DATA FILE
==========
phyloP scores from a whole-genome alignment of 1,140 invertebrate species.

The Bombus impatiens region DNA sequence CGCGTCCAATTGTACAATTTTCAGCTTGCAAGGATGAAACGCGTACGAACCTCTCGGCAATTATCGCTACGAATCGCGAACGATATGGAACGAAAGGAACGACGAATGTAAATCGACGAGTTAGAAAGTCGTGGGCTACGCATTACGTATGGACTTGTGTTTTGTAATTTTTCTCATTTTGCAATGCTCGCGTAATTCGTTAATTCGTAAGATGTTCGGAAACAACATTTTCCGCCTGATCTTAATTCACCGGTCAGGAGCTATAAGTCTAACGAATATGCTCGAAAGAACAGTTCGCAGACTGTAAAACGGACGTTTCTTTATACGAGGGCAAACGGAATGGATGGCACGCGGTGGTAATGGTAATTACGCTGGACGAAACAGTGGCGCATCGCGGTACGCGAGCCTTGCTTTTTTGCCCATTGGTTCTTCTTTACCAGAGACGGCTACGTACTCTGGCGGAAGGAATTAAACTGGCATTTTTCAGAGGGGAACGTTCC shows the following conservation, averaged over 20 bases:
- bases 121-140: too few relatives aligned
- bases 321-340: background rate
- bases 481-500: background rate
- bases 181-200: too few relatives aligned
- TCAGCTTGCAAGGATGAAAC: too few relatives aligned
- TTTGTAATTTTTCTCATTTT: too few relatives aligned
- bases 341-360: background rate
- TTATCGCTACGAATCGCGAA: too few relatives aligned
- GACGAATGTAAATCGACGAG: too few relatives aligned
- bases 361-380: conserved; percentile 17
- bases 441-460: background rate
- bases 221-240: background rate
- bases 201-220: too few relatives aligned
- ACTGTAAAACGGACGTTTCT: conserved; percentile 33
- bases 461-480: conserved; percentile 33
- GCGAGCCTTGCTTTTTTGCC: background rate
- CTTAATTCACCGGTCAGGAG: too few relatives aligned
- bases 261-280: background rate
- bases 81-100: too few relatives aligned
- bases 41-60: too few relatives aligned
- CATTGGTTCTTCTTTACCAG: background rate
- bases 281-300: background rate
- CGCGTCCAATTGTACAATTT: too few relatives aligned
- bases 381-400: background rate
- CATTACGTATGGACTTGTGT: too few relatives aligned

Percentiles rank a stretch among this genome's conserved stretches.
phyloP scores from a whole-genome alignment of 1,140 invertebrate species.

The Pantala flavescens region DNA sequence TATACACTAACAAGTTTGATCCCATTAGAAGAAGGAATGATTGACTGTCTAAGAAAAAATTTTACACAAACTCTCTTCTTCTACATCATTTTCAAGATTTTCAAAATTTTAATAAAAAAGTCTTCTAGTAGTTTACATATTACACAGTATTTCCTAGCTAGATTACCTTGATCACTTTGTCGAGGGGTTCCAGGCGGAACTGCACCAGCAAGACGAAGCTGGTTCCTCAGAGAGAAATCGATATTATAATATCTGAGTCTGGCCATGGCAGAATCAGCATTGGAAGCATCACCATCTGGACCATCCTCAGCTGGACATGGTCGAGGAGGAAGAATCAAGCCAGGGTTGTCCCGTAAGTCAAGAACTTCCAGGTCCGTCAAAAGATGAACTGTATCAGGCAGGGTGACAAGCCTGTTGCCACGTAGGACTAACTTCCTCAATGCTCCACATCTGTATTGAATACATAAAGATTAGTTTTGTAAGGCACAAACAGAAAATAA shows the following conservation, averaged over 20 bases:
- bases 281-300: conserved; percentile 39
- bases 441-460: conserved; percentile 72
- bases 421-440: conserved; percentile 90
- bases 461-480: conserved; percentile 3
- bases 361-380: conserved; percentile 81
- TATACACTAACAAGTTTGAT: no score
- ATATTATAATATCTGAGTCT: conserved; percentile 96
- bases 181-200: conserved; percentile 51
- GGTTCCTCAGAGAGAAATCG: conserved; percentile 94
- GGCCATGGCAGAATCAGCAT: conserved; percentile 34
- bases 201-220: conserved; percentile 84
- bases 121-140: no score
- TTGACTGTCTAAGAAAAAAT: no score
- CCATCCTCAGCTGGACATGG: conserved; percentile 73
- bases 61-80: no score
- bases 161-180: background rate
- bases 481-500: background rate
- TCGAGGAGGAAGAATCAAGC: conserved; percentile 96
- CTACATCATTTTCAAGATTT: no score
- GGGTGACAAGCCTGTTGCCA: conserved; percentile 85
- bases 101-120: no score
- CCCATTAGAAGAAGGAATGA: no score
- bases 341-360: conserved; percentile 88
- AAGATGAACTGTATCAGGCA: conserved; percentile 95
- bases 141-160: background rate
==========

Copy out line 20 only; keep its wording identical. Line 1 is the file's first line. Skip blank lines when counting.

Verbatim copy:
- bases 261-280: background rate